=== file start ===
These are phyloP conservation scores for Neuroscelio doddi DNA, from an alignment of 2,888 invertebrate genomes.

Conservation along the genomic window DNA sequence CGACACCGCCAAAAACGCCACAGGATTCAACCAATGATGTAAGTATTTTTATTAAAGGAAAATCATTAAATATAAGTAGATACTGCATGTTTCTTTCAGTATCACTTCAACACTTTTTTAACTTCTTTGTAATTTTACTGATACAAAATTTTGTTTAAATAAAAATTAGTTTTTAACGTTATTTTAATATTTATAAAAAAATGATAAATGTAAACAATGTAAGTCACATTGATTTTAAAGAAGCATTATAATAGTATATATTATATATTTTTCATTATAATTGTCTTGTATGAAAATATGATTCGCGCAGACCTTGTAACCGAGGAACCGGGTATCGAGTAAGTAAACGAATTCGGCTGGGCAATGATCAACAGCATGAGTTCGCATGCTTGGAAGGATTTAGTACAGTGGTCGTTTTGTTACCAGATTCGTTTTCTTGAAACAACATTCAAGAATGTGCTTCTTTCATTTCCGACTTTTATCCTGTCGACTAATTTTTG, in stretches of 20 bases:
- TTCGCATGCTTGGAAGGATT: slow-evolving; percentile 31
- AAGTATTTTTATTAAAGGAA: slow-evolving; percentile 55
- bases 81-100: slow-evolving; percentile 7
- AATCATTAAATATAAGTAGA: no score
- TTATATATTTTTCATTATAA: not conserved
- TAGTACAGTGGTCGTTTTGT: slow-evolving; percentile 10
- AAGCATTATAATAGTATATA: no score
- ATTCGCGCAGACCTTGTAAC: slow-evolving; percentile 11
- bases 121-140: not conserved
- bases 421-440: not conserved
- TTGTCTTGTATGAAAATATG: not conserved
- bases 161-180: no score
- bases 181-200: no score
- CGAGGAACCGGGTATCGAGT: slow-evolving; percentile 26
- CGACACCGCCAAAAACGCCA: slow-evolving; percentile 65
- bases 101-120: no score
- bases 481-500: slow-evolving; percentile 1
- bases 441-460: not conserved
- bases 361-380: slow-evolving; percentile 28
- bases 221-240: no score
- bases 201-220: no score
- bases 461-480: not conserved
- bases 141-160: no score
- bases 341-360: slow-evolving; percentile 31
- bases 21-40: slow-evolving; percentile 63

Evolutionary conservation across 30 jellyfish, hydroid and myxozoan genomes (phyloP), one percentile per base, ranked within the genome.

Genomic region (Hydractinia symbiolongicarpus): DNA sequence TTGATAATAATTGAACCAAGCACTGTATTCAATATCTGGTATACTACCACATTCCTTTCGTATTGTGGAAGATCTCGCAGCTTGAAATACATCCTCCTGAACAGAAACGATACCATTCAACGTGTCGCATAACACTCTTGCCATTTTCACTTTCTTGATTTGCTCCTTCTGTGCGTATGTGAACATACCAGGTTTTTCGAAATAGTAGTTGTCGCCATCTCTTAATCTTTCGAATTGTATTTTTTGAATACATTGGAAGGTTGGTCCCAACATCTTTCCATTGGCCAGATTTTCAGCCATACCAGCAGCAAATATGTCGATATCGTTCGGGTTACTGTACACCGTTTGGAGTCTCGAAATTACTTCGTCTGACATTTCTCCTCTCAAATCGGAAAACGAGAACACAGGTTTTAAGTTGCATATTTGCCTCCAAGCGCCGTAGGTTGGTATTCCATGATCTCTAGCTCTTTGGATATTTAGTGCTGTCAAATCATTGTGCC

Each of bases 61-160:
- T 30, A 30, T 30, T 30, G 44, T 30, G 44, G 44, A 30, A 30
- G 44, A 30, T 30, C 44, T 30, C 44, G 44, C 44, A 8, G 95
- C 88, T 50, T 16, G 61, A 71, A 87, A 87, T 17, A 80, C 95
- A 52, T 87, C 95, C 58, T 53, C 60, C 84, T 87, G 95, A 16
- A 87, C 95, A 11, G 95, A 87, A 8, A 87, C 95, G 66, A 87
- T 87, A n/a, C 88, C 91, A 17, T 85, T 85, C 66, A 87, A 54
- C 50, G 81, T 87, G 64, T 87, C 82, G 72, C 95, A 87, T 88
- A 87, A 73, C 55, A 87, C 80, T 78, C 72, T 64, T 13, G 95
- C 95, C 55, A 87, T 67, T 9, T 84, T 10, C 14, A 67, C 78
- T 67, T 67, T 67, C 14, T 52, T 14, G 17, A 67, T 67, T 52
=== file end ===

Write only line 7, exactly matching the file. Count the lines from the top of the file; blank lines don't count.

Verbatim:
- TTATATATTTTTCATTATAA: not conserved